At the same time, an agreement with Tamil political parties regarding the powers to be devolved to the Provincial Councils is essential to find smooth sailing of the new Constitution in the proposed Constitution Assembly. While the South is vehemently against the proposal for devolving police and land powers to the Provincial Councils, the Tamil parties will not support the new Constitution without at least land powers.

New Constitution

Another section that should not be sidelined once again in constitution making is the upcountry Tamils of Indian origin. The Tamil Progressive Alliance (TPA) urged the government to stop referring to the up-country Tamil community as “Indian Tamils” and in future to refer to them as “Indian origin Malayaga Tamils” in the new Constitution. The TPA also stated that the devolution of powers vested in the central government, provincial councils and local government bodies should be clarified through the new Constitution.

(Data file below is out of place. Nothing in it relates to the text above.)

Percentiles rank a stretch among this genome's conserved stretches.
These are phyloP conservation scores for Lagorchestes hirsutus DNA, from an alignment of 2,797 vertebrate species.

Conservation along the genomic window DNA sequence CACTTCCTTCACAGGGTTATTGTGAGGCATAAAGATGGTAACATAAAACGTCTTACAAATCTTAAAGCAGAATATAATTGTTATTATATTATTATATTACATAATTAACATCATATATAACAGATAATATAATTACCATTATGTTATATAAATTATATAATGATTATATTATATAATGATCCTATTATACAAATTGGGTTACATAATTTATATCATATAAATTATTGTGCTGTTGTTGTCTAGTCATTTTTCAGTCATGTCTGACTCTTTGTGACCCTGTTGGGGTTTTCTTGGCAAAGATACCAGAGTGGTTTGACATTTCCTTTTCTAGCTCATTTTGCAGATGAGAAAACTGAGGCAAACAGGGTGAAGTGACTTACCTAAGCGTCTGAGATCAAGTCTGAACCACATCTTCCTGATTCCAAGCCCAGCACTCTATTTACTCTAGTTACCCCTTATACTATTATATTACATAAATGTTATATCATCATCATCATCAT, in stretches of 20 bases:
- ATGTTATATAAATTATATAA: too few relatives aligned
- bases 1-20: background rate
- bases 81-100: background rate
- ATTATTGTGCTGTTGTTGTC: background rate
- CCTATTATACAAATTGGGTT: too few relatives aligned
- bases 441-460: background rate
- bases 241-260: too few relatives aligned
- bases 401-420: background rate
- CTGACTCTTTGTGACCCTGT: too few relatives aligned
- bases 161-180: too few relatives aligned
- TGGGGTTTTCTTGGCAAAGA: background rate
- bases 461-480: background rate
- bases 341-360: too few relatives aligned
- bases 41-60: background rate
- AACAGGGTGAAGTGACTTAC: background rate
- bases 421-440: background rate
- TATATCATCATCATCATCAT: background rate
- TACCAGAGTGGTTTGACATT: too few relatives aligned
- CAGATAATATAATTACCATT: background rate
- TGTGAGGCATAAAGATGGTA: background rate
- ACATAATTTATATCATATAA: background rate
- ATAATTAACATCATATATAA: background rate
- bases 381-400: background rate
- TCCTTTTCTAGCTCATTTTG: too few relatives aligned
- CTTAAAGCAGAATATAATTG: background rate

The TPA parliamentarian Muthulingham said since attaining Independence in 1948, up-country Tamils have felt that they were excluded from the government and development projects carried out by the government. When compared to other nationalities, they are far behind in many sectors, including health and education. This is a result of wrong decisions made by previous governments. They no longer want to be discriminated against. He added that affirmative action with regard to improving the living standards of the people should be included in the Constitution.

President Sirisena, in his interview with The Hindu, said that in drafting the new Constitution, we are looking at a Constitution that will strengthen the reconciliation between the communities. “These things will have to be done keeping the southern Sinhala-Buddhist masses also satisfied. If the southern people are opposed to certain things, we cannot have a successful reconciliation process. Hence our endeavour towards reconciliation must also be acceptable to the Sinhalese, Tamils, Muslims and other communities. That is not an easy task. But we have to do this challenging job. We should not allow any room for another war in our country,” he emphasized.